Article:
It’s not just the interaction where the benefits have come. By building an area of trust where people would feel welcome in a safe and open community, it resulted in that same community showing their own value.
For example, when a non-profit consultant attacked me personally regarding a social media-led charity project I had founded, the community rallied in numbers to counter the claims, resulting in her removing the piece from her blog.
They also rallied round me when I was seriously ill in 2010, and for that I will be eternally grateful. So, yes, opening up your blog offers some huge benefits.
That doesn’t mean I wouldn’t have done anything differently – heck, if we’re always satisfied, then we aren’t growing! If I had my time again, I would have implemented some things differently.
1. I would have posted less frequently
I started off writing a blog post a day (and sometimes I posted more than once on the same day). Sometimes this made me publish stuff that, in hindsight, could have (should have) been better.
In the middle of 2011, I made a conscious decision to post less frequently and really ask questions of the stuff I wrote about. I’d like to think it made me a better blogger and resulted in deeper conversations and points of view being exchanged.
2. I would have been more honest
Let me rephrase that – I would not have been afraid to speak more honestly. There were times early on when I wouldn’t have offered a negative opinion about certain people, since I (incorrectly) thought they were right. Turns out we all get blinded by vacuous respect.
When I realized this, and began writing openly about questionable practices or calling out BS, it opened up a new level of understanding between blogger and reader, since others were clearly thinking the same thing.
3. I wouldn’t be so closed off
One of the things many bloggers complain about is that social sites like Twitter and Google+ have seen comment numbers decrease, as conversations about a post shift to the network as opposed to taking place on the blog itself. But that’s missing the point.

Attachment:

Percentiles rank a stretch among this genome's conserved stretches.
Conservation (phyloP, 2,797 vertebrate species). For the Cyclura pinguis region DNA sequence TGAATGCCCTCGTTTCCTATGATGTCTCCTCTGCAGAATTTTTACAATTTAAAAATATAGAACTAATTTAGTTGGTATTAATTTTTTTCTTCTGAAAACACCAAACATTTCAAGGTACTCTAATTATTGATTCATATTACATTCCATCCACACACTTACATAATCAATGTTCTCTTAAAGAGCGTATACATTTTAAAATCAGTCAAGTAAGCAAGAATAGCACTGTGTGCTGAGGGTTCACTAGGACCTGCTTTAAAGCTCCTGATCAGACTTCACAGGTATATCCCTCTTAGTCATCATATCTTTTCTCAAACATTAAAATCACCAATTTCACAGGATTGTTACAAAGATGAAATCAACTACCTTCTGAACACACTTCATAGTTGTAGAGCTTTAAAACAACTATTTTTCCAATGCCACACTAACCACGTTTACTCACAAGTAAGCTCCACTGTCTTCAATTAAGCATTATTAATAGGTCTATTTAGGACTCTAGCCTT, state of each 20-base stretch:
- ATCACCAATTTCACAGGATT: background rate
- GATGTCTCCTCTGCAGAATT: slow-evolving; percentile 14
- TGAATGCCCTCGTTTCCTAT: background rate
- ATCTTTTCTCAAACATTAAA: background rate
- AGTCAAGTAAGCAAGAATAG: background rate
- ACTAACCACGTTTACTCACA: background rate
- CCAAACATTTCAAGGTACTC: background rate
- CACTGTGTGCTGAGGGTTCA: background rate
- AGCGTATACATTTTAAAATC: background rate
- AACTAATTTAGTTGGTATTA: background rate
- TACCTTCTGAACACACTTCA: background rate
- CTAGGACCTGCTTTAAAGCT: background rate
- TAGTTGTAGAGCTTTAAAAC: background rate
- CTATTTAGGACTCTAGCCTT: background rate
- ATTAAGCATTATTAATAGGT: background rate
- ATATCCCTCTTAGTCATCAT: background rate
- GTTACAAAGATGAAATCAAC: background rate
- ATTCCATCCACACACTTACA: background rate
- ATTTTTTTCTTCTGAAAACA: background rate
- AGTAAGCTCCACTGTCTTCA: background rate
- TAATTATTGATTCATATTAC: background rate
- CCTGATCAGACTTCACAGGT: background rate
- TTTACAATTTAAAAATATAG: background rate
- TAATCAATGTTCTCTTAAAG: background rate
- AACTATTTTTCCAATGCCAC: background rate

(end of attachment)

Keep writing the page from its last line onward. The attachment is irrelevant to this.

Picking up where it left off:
Engagement comes in all shapes and sizes and, while your blog may be the most desired place for discussion, true engagement allows the discussion to expand wherever people feel most comfortable talking. If I was to do anything differently here, it would have been to get active on a Facebook Page sooner (and now Google+).
[clickToTweet tweet=”Engagement comes in all shapes and sizes – don’t limit conversations to just your blog. #blogcomments” quote=”Engagement comes in all shapes and sizes – don’t limit conversations to just your blog”]
Because, ironically, I’ve tended to find that the more willing I am to converse away from my blog, the more likely people are to click through and read more of my stuff. And that’s a win-win in anyone’s book.
Why we can never stop learning
Of course, this is just personal experience and thoughts on my own blogging journey. Will the above work for you in helping to meet your own goals? Maybe, maybe not.
A lot will obviously depend on your own data. For example, going by my analytics, the demographic of my readers is absolutely right for the content I’m producing. And tools like Postmatic, and the conversation that springs from there, can help me optimize even further for new audiences.
I know that when I’ve used the framework of what’s worked for me when helping others set up a new blog, they do tend to find a good level of engagement from the off. So, the fundamentals mentioned above may be useful – but don’t quote me on that!
One thing that is guaranteed, though, is this: if you want to build engagement, then build your learning first and never stop learning.
- Learn who your audience is;
- Learn what they want to read;
- Learn where they prefer to converse;
- Learn how to be open;
- Learn that you’re never 100% correct.
If you can see where you’re going right, and learn to notice where you’re going wrong, it’s a lot easier to take the steps needed to meet your own success metrics, whatever they may look like.
And if you can do that? Well, you’ve just laid the foundations in building your engagement model. Now you just need to keep building.
And with the right data behind you to support these foundations, the next steps won’t be as difficult as the early ones.